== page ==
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The Investigation of Dr. Denney

“I feel invaded,” said Philip A. Denney, MD, at the start of the week. “I feel violated and I’m trying to figure out what to do about it.” An anonymous concerned citizen had sent him documents revealing that two of the patients he examined last Fall had come to his office under false pretenses. One was a federal agent -Steve Decker of the Alcohol, Tobocco and Firearms Bureau, using a fake name- and one was a Confidential Informant assigned by the Redding Police Department. The documents reveal involvement by DEA agents, FBI agents (from “Operation Safe Streets,” which is supposed to focus on violent crime), as well Redding PD officers.

Denney, who has been licensed in California for almost 30 years and has never run afoul of the medical board, has a cannabis-oriented practice in partnership with Robert E. Sullivan, MD (whose record is equally impeccable) with offices in Sacramento, Orange County, and Redding. The infiltration of their practice apparently stemmed from an investigation of Dixon Herbs, a Redding dispensary run by a man named Ron Dixon. Ironically, Denney had some qualms about Dixon’s operation -“they rarely called to confirm recommendations,” he says, and on a few occasions Dixon hired a doctor named Rosenthal to conduct ad hoc clinics at the dispensary, which Denney considered “ethically problematic.” Dixon Herbs folded in December after being raided by a task force involving the same law enforcement agencies that snooped on Denney.

Denney was sent two “investigative narratives” written by RPD officer Tracy Miller. The first described ATF Agent Decker presenting at his office on the afternoon of November 9. (Decker identified himself as Steven P. Hoffmaster.) An excerpt follows:

“The receptionist asked for Agent Decker’s I.D. and medical records. Agent Decker said several years ago he had been to a hospital in Santa Clara but he did not know which one. The receptionist called several hospitals in the Santa Clara area. When she did not find any record of him visiting a hospital under the alias provided, she said that was no problem, that they would go ahead with the exam and she would continue to try to come up with the records.

“Agent Decker said he had a brief exam by Dr. Denney. Agent Decker told Dr. Denney his main complaint was pain in his neck. Decker had an old scar on his neck which he told the doctor was from a motorcycle accident, and that ever since the accident, he experiences daily pain. Decker said the doctor looked at the scar but did not touch or manipulate his neck in any way. After the exam, the doctor told him he was a good candidate for a medical marijuana recommendation. The doctor told Agent Decker that the recommendation was good for one year and would cost $100 to renew.”

The second “investigative narrative” described an earlier penetration of Denney’s practice by a confidential informant. “Our taxpayer dollars at work,” was the doctor’s overriding thought as he read it. “The phrase ‘a controlled buy of a marijuana prescription,’ is very revealing,” he says. “It shows they think of me, and perhaps all physicians, in the same way they think of drug dealers on the street. It’s extremely insulting.” Denney’s receptionist comes out looking conscientious and admirable -a person wanting to help her fellow citizens, especially those in need. Here’s the report in its stilted, trivial, costly, excruciating entirety.

On 09-21-05 at approximately 1415 hours, Redding Police Department Investigator WALLACE, DEA Agent HALE, and I met and conducted a briefing regarding using a confidential informant to make a controlled buy of a marijuana prescription.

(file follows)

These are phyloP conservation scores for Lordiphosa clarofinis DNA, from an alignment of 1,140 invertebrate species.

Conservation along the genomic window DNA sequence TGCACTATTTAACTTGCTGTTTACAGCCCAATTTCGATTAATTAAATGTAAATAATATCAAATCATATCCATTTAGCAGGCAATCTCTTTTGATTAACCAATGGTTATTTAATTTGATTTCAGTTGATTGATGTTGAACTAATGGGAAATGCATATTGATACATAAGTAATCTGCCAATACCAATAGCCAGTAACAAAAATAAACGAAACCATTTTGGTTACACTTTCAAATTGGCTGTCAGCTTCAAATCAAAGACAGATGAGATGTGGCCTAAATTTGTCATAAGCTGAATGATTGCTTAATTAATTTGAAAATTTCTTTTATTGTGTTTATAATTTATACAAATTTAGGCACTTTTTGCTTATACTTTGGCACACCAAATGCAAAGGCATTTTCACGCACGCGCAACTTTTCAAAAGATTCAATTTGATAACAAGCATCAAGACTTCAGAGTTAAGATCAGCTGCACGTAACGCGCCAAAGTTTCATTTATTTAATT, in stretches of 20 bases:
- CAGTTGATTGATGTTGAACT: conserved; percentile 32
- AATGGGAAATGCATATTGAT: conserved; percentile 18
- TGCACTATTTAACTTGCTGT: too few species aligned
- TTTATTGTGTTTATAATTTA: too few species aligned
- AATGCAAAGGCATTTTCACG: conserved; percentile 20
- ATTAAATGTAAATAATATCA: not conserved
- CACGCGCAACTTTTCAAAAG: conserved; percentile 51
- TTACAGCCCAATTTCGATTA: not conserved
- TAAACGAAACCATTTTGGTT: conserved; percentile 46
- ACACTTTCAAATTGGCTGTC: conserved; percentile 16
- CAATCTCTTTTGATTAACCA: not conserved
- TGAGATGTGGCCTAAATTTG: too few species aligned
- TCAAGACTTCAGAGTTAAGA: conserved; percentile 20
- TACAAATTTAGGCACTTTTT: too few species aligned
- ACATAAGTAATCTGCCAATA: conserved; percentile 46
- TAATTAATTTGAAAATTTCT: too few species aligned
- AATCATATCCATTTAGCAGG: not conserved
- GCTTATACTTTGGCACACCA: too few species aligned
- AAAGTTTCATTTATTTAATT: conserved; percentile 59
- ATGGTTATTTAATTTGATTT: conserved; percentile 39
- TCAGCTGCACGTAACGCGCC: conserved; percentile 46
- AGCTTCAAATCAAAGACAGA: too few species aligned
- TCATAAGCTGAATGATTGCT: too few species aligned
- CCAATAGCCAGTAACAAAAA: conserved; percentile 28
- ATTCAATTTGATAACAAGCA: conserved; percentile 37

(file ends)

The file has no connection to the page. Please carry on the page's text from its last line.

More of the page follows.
After finishing the briefing, Investigator WALLACE went to the area of 1522 Charles drive, which is the office of Dr. Philip A. DENNEY. Investigator WALLACE got into a position that he could watch the doctor’s office from the street.

Agent HALE and I met with the CI, hereafter known as CI#3. I checked CI#3’s person for contraband and money, while Agent HALE checked CI#3’S vehicle. Neither Agent Hale nor I located any money or contraband. Due to the fact this transaction was gong to be taking place in a doctor’s office, we chose not to fit CI#3 with a covert transmitter or monitoring device. Instead we maintained communication with CI#3 via cell phone. I gave CI#3 $200.00 in recorded funds of the purchase of the marijuana prescription.

Agent HALE and I followed CI#3 from our prearranged meeting point to 1522 Charles Crive in Redding, California. As soon as CI#3 turned onto Charles Drive, Investigator WALLACE advised that he had CI#3 in view. CI#3 parked directly in front of 1522 Charles Drive, got out of his/her vehicle and at 1543 hours went inside the doctor’s office.

While we were waiting for CI#3 to complete the transaction, an unknown female came out of the doctor’s office, walked around CI#3’s vehicle once, specifically looking at his/er license plate, then went back inside.

At 1630 hours, CI#3 came out of the doctor’s office and called Agent HALE’S cell phone. CI#3 said they had been granted the prescription but they had to wait for the certificate to be filled out, and that would take approximately 15 minutes. CI#3 then went back inside the office to wait for the prescription to be filled out.

At approximately 1648 hours, CI#3 exited the doctor’s office carrying a green folder. He/she got into his/her vehicle and drove away. CI#3 was in Investigator WALLACE’S field of view all the way to the intersection of Charles and Mountain Lakes, which is where agent HALE and I were waiting to follow him/her to a predetermined meeting point.

Agent HALE and I followed CI#3 to a predetermined meeting point. Once at the point,m CI#3 gave me a green folder containing a recoimmendation for the use of marijuana signed by Dr. DENNEY. Also contained in the green pholder was a photocopy of the official, embossed certificate, and a receipt for $200.00.

I asked CI#3 what occurred during his/her visit. He/she told me that upon entering the doctor’s office, he/she met with the receptionist, “Amanda.” He/she told Amanda that “Will” from Merchant St. [the location of Dixon Herbs] sent him/her and that he/she didn’t have an appointment. Amanda told CI#3 that was no problem. Amanda asked CI#3 for his/her medical records and he/she told her that he/she recently moved from Mississippi, and their records were unavailable. He/she told me that the receptionist got up and went out and looked at CI#3 vehicle and confirmed there were in fact Mississippi plates on the vehicle. Amanda came back inside and told him/her that would be no problem. CI#3 said he/she had to fill out a very brief form and then saw Dr. DENNEY.